Last in last week’s sermon we talked about being in the pits, and about how all of us have been there at some time!
Because we’ve figured out that the car payment is due and we are flat broke.
Because someone we love is sick and hospice is coming.
Because we tried to finalize a deal at work and got ghosted.
And when those losses add up, we can end up in a state of grief. And grief can be a huge pit!
We are heartbroken and we begin the grief cycle of doubt, bargaining, anger, depression, and never quite get to acceptance. Sure there are small grief episodes. But there are also huge ones, times when grief near overwhelms us.
Understand that like everyone else, we bounce around between the stages of grief, sometimes feeling like we are making progress, to only then have something sets us back and we begin the grieving all over again.
Some of us, in fact, never really fully emerge from grief for a whole host of reasons.
Sometimes the pain is too much to let go of our loved one, at the same time the pain of grieving somehow strangely becomes a soothing balm, a safe place that while not healthy, may make us feel safer than reconciling with the fact they are gone!
Yes, we all have all been distressed, depressed, angry, confused, scared, even hurt. We can relate to others who have been through it too.
We have grieved.
But to be clear, for Joseph this pit of despair was a much bigger deal! Yes, he was grieving, and angry, and bargaining, and I would guess praying that God would save him.
And then Joseph, at the bottom of a dried-out cistern, hears his brothers negotiating his price. Talk about dysfunctional family!
Rueben the oldest brother tries to end their warring madness, their plot to kill their brother. And he succeeds, kind of. Judah does too. But before he can rescue his younger brother and take him back to his father - Joseph is sold.
And while it is hard to imagine this, God’s got Joseph.
Yeah, I know it sounds crazy! But the circumstances, as dire as they are, are all part of the journey to a place God has in mind for Joseph.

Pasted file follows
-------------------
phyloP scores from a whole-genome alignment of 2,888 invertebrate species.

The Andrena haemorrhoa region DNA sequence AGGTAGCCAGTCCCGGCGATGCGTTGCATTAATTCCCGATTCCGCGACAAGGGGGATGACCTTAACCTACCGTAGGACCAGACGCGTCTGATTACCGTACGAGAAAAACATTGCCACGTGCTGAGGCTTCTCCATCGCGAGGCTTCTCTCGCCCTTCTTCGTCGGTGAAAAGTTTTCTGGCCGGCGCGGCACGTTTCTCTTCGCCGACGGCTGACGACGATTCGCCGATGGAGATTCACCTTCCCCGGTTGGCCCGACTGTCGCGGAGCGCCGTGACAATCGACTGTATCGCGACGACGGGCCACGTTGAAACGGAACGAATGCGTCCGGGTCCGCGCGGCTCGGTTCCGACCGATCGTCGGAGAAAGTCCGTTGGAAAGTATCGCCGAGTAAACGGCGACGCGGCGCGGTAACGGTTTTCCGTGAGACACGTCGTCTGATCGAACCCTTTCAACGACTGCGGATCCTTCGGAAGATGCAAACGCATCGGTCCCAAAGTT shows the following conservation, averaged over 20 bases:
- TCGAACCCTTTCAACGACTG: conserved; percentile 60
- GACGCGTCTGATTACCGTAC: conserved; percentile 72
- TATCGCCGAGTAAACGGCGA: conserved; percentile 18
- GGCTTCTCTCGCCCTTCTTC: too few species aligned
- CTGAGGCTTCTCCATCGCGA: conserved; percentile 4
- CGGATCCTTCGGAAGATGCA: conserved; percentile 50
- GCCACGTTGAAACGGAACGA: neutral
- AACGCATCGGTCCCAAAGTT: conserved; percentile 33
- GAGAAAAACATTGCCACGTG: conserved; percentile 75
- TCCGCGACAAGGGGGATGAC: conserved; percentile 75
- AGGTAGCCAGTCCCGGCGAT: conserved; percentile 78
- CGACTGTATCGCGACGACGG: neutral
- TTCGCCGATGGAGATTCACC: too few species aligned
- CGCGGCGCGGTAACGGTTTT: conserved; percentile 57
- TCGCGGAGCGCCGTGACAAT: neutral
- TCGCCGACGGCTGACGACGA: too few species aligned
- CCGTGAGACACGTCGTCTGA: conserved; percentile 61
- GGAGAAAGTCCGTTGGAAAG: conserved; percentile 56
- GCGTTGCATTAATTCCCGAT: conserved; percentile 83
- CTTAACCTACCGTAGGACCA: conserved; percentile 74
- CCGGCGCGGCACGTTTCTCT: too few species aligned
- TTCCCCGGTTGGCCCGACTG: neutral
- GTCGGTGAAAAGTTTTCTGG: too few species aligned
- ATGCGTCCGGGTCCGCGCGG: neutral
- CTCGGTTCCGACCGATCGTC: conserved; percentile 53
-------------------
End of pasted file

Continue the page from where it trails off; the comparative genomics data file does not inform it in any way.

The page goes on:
And it is true for us as well. Remember, though the journey may be grueling, God has got you.
It turns out Joseph is to be a slave.
Slavery is where you are no longer yourself, but a generic human available to the highest bidder, useful not for your personality, your talents, your skills, your lineage, your faith, but just because you are physically available.
There no practical differences between you and one of the pack animals a mule, a horse, or a camel, in the Midianite caravan. And sadly, you are in some ways less valuable than any of them.
So there you are at the bottom of the cistern while your horrible brothers negotiate your future – the one in which you dreamed they would all bow down to you.
Life couldn’t get much worse, unless of course the going rate for a slave is 30 shekels of silver and they sell you for 20!
The Midianites or Ishmaelites, that is the sons of Jacob’s grandfather Abraham’s son Ishmael, knew something was shady, so being good businessmen, they asked for a better price that included keeping their mouths shut as to where Joseph came from.
All while you lie at the bottom of the well, awash in grief and think, this cannot be God’s plan! God can’t use my misery for anything good!
Doesn’t God see how awful things are? Why doesn’t God rescue me up?
The reality is God does sees! And God knows! And yes, God has got you!
Jeremiah the prophet, you remember, says, “For I know the plans I have for you…. plans to prosper you and not to harm you, plans to give you hope and a future.” (Jeremiah 29:11)
It is hard in the midst of crushing grief and fear to remember that God understands our grief!
Isaiah, the prophet speaks of Jesus when he says, "Surely he has borne our griefs and carried our sorrows; yet we esteemed him stricken, smitten by God, and afflicted."
And 2 Corinthians 1:3-4 says, "Blessed be the God and Father of our Lord Jesus Christ, the Father of mercies and God of all comfort, who comforts us in all our affliction, so that we may be able to comfort those who are in any affliction, with the comfort with which we ourselves are comforted by God."
Imagine that! That our experiences of grief are preparation for us to be able to care for others who are grieving.
And while the pit where Joseph is at the moment is not the only pit he will be in on his journey, God is still at work, preparing Joseph for a story that Joseph could not have imagined as, a shepherd boy beloved by his father.
So, for now, out the physical pit comes Joseph, and he gets to walk to Egypt to be sold as a slave to an Egyptian military officer.
None of it makes any sense to Joseph.
Because he can’t see what God sees. Neither can we.
Instead, we trudge on through the desert remembering as best we can.
God’s got me! Amen.